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Sweden's New Eco-Friendly Hotels

 A guest at Fabriken Furillen, a hotel off the island of Gotland that’s equal parts photo shoot location and offbeat getaway.

Photo: Martha Camarillo

Hotel Skeppsholmen, Stockholm

Was I dreaming? Was it the lingering effects of jet lag? Faintly, but as steadily as waves reaching shore, a chorus of shrieks lapped the window of my room at Hotel Skeppsholmen. The cries, it turned out, were of false terror, erupting from the roller coaster at Gröna Lund—Stockholm’s version of Copenhagen’s Tivoli—a slingshot’s distance across the water. Of all the sounds I had expected to hear at what is perhaps Stockholm’s most central hotel, this had not been among them. The next morning, the breakfast terrace provided a more restful sound track: birds scuffling for crumbs; lanyards slapping against metal masts; the clink of cup finding saucer.

Like the still eye of a swirling storm, the island of Skeppsholmen is a calm oasis in the center of Sweden’s largest city. Yet it is not a hub. It is convenient enough that every section of the city is a mere walk, bike ride, or ferry trip away, but it is apart. The hotel itself is one of the few commercial enterprises on the island, the others being a restaurant, a hostel aboard a fully rigged 19th-century sailing ship, and two museums. None of them were going to contribute to disturbing the peace. Nor was traffic. Roads on the parklike island are few, cars even fewer. My taxi scarcely found the hotel in the dark, its signage was so minimal.

The discretion is fitting. Built in 1699 to house royal marines—the architect, Nicodemus Tessin the Younger, also designed the Royal Castle—the two 328-foot-long buildings are now protected as significant historic structures. Alteration is so restricted that when the hotel was created in 2009, any modifications needed to be reversible. I could as easily have been a midshipman returning to the barracks in the 18th century as a guest checking in, so little changed is the classic exterior—butter-yellow stucco walls; orderly rows of windows trimmed in gray; chimneys in strict formation atop dormered metal roofs, all in severest black.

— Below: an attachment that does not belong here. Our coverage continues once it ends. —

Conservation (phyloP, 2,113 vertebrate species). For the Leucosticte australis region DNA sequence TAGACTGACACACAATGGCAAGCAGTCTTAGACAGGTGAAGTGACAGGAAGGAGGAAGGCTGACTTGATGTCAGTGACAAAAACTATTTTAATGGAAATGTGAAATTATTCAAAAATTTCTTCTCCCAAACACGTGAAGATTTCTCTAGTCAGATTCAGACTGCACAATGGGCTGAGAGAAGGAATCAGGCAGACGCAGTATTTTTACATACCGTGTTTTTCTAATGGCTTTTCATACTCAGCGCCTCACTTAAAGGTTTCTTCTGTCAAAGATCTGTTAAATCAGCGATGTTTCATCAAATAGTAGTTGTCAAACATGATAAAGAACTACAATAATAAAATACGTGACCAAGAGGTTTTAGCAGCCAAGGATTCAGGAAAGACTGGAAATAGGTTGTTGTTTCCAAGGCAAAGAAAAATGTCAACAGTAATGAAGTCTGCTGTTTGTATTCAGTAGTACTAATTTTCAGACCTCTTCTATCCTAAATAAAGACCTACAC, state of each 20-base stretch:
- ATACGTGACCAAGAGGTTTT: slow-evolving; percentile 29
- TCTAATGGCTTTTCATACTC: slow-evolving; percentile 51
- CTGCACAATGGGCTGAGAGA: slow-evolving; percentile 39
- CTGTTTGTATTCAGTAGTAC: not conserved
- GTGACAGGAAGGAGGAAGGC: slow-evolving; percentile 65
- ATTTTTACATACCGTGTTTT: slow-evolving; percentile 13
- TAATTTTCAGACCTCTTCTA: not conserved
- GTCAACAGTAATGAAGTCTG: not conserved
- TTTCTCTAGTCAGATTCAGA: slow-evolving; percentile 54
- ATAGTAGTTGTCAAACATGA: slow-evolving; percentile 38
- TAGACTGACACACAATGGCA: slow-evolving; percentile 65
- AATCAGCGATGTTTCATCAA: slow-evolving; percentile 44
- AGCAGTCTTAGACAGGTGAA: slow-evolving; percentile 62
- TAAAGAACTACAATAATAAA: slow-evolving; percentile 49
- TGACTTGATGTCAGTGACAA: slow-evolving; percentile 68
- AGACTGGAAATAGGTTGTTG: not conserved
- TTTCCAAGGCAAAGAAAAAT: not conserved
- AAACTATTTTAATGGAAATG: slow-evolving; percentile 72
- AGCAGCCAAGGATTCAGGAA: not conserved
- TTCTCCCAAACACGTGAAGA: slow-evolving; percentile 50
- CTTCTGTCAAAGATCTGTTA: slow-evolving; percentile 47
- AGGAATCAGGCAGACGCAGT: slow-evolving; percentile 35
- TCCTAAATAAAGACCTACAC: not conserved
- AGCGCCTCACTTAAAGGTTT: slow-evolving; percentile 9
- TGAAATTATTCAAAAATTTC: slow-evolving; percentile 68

Inside, in spite of the restrictions, Hotel Skeppsholmen steps fully into Scandi-modern mode. Sweden’s architecture firm of the moment, Claesson Koivisto Rune, turned constraints into assets, emphasizing timeless materials such as wood and stone and adding dimension by playing with light and bursts of color. Punctuating the long corridors and stairwells like guiding beacons are outsize light installations by David Trubridge, Carola Lindh-Hormia, and Jameelah El-Gashjgari. In the 81 bedrooms, plain in the manner of a Jil Sander suit, the colors of the Swedish flag turn up in a bright-canary side table and small club chairs upholstered in soft blue. For bathrooms, the designers inserted stand-alone pods, all right angles save for the sensuous porcelain sinks modeled after skipping stones.

Luxury in Scandinavia is never obvious, lest it be mistaken for a French import. At Hotel Skeppsholmen it comes in the form of soaped pine floors smooth to the feet, Duxiana mattresses, duvets sheathed in crisp cotton, and body products from Byredo, an exotic yet made-in-Sweden line with graphics as chic and direct as the hotel’s own. Down in the dining room, where the menu is limited but the quality is high, glass walls extend the shimmery effect of light bouncing off water, and a basket of sheepskins sits beside the door to the terrace, ready for use outside as seat cushions, baby blankets, or wraps when the wind picks up. At Hotel Skeppsholmen, in summer, you want to be outside as much as in, enjoying its greatest indulgences: the sea at your feet, quiet in your head, and the city all around you.


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